School Board approves Kamras’ smaller, better-paid cabinet
3/23/2018, 8:16 a.m.
By Ronald E. Carrington
A divided Richmond School Board voted 5-4 on Monday night to approve the hiring of four members of Superintendent Jason Kamras’ new cabinet, overruling members who objected to the enlarged salaries they are to be paid.
The four newcomers, who will occupy key leadership posts, will join Chief of Staff Michelle Hudacsko, who was hired earlier in March.
The cabinet members include a chief of schools, a chief academic officer, a chief of operations and a chief of community engagement, all coming from outside Richmond after Mr. Kamras swept out remaining members of former Superintendent Dana T. Bedden’s cabinet.
School Board Chair Dawn C, Page, 8th District, led the majority of Elizabeth “Liz” Doerr, 1st District; J. Scott Barlow, 2nd District; Cheryl L. Burke, 7th District; and Linda B. Owen, 9th District, in supporting the superintendent’s choices.
The dissenters included Kenya Gibson, 3rd District; Jonathan Young, 4th District; Dr. Patrick Sapini, 5th District; and Felicia D. Cosby, 6th District.
Mr. Kamras said the move consolidates the cabinet structure by reducing the team from nine to six members, which will save the system $200,000 annually. The six members include a yet-to-be-named chief talent officer, who would oversee teacher and staff recruitment and training.
“Those saved dollars will be reinvested in programs for RPS students,” Mr. Kamras said in an interview with the Free Press after the vote. “The consolidation is to combine some functions to make it more efficient to run the organization.”
Mr. Young, though, called the increase in salaries for the new hires “exorbitant.” He said he might have supported Mr. Kamras if the appointments had been accompanied by additional cuts in the central administration.
Mr. Young previously proposed $2.3 million in budget reductions, but none have received support from a majority of the School Board or as yet from Mr. Kamras. Mr. Young said while the cabinet has been reduced, he said that the appointments would require the hiring of at least six to seven directors to serve under the cabinet officers.
For example, Mr. Kamras also is proposing to have hire four people to supervise the city’s 44 public schools and report to the chief of schools. Mr. Young said Mr. Kamras is promising to reduce the central administration, but “I would have been more encouraged if I had seen some tangible proposals.”
These are the members of the new RPS leadership team:
Chief Academic Officer – Dr. Tracy Epp, previously executive vice president and chief operating officer at the Dallas, Texas-based National Math + Science Initiative, which works with school systems to improve student success in STEM subjects of math, science, engineering and technology.
Dr. Epp is a former middle school teacher who later founded and led a private high school that reportedly sends 100 percent of its students to college and repeatedly has been ranked in the U.S. News & World Report’s list of best high schools.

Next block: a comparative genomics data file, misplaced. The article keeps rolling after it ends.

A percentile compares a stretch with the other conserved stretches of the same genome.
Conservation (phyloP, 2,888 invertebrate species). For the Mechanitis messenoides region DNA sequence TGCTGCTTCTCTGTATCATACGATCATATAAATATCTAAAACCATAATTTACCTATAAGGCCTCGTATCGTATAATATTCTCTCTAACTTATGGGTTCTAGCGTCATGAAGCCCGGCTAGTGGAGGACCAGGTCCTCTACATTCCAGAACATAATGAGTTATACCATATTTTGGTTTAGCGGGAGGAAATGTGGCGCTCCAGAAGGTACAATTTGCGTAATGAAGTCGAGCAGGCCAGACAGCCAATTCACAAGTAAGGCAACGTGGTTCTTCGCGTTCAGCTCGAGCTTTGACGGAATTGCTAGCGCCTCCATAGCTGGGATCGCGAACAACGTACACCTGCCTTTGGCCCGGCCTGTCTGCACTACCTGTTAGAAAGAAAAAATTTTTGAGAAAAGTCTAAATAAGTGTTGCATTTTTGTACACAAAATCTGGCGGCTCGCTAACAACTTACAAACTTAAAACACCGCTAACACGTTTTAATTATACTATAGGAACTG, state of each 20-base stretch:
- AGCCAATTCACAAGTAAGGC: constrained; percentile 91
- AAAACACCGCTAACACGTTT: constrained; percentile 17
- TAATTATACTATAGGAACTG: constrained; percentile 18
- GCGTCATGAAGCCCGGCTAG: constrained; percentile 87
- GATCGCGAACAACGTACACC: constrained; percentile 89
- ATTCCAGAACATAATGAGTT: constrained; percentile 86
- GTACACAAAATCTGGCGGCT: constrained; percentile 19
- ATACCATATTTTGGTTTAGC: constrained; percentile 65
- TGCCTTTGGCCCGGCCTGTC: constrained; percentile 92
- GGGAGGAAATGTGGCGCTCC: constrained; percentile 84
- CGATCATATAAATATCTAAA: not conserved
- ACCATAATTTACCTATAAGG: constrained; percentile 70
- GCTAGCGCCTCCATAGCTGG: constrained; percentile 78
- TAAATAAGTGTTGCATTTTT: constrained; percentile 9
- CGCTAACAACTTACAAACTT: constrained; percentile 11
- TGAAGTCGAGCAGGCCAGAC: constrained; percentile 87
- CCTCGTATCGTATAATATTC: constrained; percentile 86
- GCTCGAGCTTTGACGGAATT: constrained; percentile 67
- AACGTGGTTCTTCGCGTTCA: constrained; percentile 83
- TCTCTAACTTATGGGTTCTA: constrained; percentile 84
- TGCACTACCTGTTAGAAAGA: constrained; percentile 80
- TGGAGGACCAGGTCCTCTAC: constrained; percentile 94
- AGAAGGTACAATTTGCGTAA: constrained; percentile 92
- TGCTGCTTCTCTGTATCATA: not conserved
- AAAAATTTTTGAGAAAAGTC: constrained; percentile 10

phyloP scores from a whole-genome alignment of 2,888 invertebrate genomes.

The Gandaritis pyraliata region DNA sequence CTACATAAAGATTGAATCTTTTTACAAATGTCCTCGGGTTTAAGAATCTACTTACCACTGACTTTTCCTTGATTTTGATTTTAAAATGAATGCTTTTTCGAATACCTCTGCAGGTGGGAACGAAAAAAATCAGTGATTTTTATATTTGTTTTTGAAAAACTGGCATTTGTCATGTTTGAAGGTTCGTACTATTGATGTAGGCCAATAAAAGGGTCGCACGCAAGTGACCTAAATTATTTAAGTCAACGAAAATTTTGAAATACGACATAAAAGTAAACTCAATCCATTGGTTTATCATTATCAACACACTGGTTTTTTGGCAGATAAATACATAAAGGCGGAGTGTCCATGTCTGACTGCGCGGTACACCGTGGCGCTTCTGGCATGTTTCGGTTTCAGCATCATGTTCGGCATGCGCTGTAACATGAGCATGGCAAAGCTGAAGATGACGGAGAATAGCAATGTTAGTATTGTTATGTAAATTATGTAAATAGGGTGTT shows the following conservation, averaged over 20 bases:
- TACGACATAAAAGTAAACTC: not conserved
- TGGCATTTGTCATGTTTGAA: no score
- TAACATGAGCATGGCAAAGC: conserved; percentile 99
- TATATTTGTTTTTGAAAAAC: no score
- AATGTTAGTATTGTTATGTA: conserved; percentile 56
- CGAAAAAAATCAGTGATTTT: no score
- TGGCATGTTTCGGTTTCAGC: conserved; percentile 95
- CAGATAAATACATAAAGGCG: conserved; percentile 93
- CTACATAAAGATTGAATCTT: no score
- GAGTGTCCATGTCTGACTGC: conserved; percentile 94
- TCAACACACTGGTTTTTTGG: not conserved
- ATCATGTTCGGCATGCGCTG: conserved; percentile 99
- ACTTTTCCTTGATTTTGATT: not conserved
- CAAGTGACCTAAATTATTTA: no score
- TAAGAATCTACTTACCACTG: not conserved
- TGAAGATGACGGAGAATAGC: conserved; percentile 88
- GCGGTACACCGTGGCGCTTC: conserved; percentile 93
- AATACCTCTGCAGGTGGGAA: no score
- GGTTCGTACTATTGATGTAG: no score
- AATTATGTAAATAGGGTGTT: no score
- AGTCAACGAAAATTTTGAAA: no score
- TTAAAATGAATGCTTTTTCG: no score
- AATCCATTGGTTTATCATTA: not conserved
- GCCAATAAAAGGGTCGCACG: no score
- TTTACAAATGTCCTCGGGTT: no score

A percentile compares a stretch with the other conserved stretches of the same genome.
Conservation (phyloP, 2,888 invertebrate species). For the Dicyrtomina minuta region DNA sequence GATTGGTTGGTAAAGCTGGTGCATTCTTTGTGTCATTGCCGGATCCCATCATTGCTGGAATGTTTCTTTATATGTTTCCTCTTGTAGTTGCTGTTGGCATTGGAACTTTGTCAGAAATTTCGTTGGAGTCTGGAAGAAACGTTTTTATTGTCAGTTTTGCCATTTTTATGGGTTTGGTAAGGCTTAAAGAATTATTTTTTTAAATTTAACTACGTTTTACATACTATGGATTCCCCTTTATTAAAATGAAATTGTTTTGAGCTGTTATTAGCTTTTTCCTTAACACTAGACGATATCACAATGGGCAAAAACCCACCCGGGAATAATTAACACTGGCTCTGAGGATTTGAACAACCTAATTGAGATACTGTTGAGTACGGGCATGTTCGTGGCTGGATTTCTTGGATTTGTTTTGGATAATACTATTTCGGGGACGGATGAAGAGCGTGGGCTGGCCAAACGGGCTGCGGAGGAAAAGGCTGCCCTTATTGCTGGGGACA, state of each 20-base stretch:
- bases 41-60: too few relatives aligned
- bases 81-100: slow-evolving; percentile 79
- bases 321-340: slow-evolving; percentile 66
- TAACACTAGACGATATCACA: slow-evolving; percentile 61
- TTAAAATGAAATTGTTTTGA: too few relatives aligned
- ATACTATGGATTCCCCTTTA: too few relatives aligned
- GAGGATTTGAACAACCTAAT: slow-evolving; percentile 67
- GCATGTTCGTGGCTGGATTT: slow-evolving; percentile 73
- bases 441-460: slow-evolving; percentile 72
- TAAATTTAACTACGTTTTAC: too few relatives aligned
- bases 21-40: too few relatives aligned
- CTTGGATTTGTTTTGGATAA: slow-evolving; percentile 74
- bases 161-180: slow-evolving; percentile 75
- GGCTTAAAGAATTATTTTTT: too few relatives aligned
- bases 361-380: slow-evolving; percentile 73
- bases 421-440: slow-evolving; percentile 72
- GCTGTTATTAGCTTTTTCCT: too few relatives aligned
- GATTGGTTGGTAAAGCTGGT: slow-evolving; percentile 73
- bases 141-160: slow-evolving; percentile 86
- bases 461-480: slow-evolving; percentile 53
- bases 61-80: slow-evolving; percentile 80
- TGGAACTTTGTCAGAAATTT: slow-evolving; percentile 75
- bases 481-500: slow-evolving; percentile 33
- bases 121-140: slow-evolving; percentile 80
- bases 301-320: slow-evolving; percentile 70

Dr. Epp, who earned a doctorate at the University of Texas-Austin, will oversee all the division’s academics, a role previously handled by two people, Mr. Kamras said. Her starting pay: $180,547 a year.
Chief Engagement Officer – Shadae Thomas Harris, a former fourth-grade teacher in Boston Public Schools and a principal in Springfield Public Schools in Massachusetts.
Ms. Harris is completing her doctorate in educational leadership at Harvard University, where she has worked on education projects involving Richmond Public Schools, the Virginia Department of Juvenile Justice and the Virginia Governor’s Children’s Cabinet. She is a former Governor’s Fellow.
Ms. Harris will work with community groups, manage outreach to RPS families and serve as the school system’s liaison to city officials. Her starting pay: $175,250 a year.
Chief of Schools – Harry Hughes, a former teacher and principal who most recently served as an instructional superintendent for the Washington Public Schools and oversaw 11 elementary schools.
He will oversee the four people Mr. Kamras is proposing to hire to manage 44 schools, including two at the elementary level, one at the middle school level and one at the high school level.
His starting pay: $180,547 a year, a boost from his D.C. salary of about $152,000 a year.
Chief of Operations – Darin Simmons Jr., a former teacher who most recently worked for Accenture PLC, an Ireland-based business consulting firm and previously led D.C. Public Schools’ human resources operations.
He will oversee both facilities and RPS’ finance and budget offices. His starting pay: $180,547 a year.
The chief of staff, Ms. Hudacsko, who previously worked with Mr. Kamras in Washington, is working to coordinate operations and oversee communications. Her starting pay: $180,547 a year, or about $31,800 more than she made in Washington.
“I looked for several qualities for my cabinet,” Mr. Kamras said. “I wanted to get the best professional in their field. I also looked for people who had a passion for young people and who would be able to manage a complex system and help it grow.”
The superintendent said that “all of the cabinet members are committed to stay” through at least the five years of Mr. Kamras’ initial contract.
The four new cabinet members are planning to arrive within the next three months; all are expected to be in place as of June 1, Mr. Kamras said.
Staff writer Jeremy M. Lazarus contributed to this report.